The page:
The show has continued to air since and airs on Wednesday nights in 2010. It is classified PG; the show was moved to a Sunday Night slot for Season 7 in 2011. The show premiered on Sunday 6 February 2011, at 7:30pm time slot; the show continues to garner high ratings. The show is broadcast internationally. In New Zealand, it airs on TVNZ's TV1, it airs in the United Kingdom on Sky Livingit, Pick TV, Discovery ID, in Ireland on TV3, It airs on Tele 5 in Poland, on vtm in Belgium and on Veronica in the Netherlands, where it is dubbed into Dutch. Kanal 9 airs the series in Sweden, on Jim in Finland, on the TV 2 channel in Denmark, on DMAX in Germany dubbed into German, it is broadcast as Grensevakten in Norway on TVNorge, on the Australian Pay TV channel The LifeStyle Channel and on the Australia Network. Border Security airs across Asia in countries such as: Hong Kong, Singapore, South Korea and Macau. In Canada, the series airs on BBC DTour. In Singapore it airs on Fox Crime. One series is available on Netflix in the United States.
Writer Bob Burton in his book Inside Spin: The Dark Underbelly of the PR Industry expressed concern that the television show, by being subject to post-production editing, allows the producers to remove anything that shows any mistakes made by the government agencies concerned. Instead, Burton argues, the show gives the viewing public the sense that the government is and administrating border security policy. In 2009 Media Watch suggested that the Department of Immigration and Citizenship used its working relationship with Seven as leverage for an apology to its National Communications Manager, Sandi Logan, who had appeared in an unflattering light on a Today Tonight report. Media Watch's sources claimed that persons in the Department threatened to cease co-operation with Seven in the production of future Border Security episodes. In November 2014, American sex work activist Monica Jones was detained in Villawood Immigration Detention Centre after the Department of Immigration and Border Protection cancelled her tourist visa at Sydney Airport.
Jones commented that producers for Border Security "knew details of what Immigration was going to do to me" and that "It was about 30 seconds before the cameras showed up... and tried to get me on their TV show" Jones was asked by an immigration officer "Are you OK if they continue to film" when she had demanded that the TV cameras leave. A Canadian version of the show, titled Border Security: Canada's Front Line, began airing in 2012 in Canada, it was cancelled after three seasons, due to the Canadian Privacy Commissioner ruling that the show and the CBSA had breached the privacy act. A US version of the show, titled Homeland Security USA, began airing in 2009 in the United States, it ran for 13 episodes. A British version of the show, titled Nothing to Declare UK, aired in 2011 in the United Kingdom. A Latin American version of the show, titled Alerta Areopuerto filmed at El Dorado Airoport in Bogota and Jorge Chavez Airoport in Lima, Peru began airing 2016 in Latin America on National Geographic Channel.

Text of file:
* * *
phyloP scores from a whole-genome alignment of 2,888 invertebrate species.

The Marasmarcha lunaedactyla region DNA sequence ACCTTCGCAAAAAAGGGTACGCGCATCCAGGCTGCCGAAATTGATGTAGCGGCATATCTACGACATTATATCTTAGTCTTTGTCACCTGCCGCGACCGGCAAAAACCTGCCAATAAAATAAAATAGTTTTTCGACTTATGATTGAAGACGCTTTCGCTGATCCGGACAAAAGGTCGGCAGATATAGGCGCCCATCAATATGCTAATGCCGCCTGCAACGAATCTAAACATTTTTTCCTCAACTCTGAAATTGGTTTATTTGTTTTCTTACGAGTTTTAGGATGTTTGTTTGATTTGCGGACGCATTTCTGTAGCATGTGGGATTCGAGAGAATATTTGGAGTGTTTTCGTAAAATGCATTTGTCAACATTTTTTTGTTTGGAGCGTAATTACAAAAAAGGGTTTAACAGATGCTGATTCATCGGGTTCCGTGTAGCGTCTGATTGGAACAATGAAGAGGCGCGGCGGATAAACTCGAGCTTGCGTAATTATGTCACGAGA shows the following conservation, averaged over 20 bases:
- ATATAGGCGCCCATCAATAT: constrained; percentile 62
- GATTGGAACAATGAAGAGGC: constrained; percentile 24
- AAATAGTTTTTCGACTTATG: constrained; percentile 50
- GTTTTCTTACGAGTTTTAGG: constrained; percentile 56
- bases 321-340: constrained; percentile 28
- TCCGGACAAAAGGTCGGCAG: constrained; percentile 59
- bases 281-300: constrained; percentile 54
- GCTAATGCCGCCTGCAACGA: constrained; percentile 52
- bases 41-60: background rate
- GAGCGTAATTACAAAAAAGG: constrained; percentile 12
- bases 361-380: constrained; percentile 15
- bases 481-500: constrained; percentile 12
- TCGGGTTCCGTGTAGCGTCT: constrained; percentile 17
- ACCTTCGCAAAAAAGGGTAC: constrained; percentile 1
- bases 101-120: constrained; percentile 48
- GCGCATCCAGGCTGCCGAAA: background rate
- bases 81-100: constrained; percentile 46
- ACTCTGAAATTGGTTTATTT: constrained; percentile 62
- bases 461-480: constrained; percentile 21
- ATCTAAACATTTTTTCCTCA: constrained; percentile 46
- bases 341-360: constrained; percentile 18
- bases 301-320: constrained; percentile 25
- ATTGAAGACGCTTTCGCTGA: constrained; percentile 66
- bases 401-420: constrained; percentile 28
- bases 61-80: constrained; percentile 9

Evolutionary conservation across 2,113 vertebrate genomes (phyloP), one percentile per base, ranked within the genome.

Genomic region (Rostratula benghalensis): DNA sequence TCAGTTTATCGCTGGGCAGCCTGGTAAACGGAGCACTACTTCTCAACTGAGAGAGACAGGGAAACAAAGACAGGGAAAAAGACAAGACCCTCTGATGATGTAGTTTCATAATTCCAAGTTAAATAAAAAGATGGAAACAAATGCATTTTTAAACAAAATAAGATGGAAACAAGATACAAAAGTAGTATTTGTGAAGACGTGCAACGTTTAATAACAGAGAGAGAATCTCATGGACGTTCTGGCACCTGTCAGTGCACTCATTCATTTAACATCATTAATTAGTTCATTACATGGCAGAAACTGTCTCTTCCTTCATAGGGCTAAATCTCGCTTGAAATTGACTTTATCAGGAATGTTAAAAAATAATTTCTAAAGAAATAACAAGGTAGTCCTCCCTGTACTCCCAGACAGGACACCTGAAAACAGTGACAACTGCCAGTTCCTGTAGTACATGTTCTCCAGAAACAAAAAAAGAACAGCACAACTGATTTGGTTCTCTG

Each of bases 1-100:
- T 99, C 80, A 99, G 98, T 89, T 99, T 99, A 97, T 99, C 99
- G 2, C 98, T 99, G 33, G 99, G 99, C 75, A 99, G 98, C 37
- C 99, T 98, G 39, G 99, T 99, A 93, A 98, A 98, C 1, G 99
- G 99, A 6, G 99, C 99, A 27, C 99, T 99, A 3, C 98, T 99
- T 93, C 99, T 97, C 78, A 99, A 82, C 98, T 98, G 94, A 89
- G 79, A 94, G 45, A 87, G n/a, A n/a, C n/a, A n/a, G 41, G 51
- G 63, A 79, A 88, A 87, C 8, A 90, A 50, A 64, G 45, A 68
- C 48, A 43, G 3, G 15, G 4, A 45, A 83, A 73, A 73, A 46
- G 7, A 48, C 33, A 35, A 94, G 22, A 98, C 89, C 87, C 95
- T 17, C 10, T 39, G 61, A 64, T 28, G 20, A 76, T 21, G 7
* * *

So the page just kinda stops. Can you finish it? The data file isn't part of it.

Border Patrol Australian Customs and Border Protection Service Australian Quarantine and Inspection Service Department of Immigration and Citizenship Seven Network Official Site Border Security: Australia's Front Line on IMDb Border Security: Australia's Front Line at TV.com
Thornlands is a residential suburb located 28 kilometres east-south-east of Brisbane, the capital of the Australian state of Queensland, is part of the Redland City local government area. As of the June 2006 census, Thornlands was estimated to be home to 10,520 people, with the majority of these of working age. In the 2011 census, Thornlands recorded a population of 51 % female and 49 % male; the average age of the Thornlands population was 38 years of age, 1 year above the Australian average. 70.2% of people living in Thornlands were born in Australia. The other top responses for country of birth were England 9.2%, New Zealand 5.6%, South Africa 2.1%, Scotland 1.2%, Finland 0.6%. 91% of people spoke only English at home. Major features of Thornlands include: Faith Lutheran College, Redlands Thornlands State School, opened 1 November 1910 Redlands District Special School, which opened on 15 November 1975 Carmel Catholic College Nazarene Theological College Redlands District Rugby League Football Club Pinklands Netball and Pony Club BayView State SchoolMajor access to Thornlands is provided by Boundary Road, Cleveland-Redland Bay Road, or Wellington Street.
Thornlands began as part of the area encompassed by Cleveland, was leased, to Joseph Clarke. He relinquished his lease in 1858; the area took the name Thornlands after George Thorn, a major landholder in the area, whose lands were subdivided around 1900. The area was settled, like the surrounding suburbs by farmers growing fruit such as citrus and mangoes. Thornlands State School was founded in 1910. Mark Robinson, Member for Cleveland 2010 recollects history of school in his speech celebrating the school's centenary anniversary; the area is now suburban residences, with the southern parts rural residences, comprising larger landblocks. The population is growing due to new housing developments. Redland City Council - Thornlands Redland City Council - Thornlands History University of Queensland: Queensland Places: Thornlands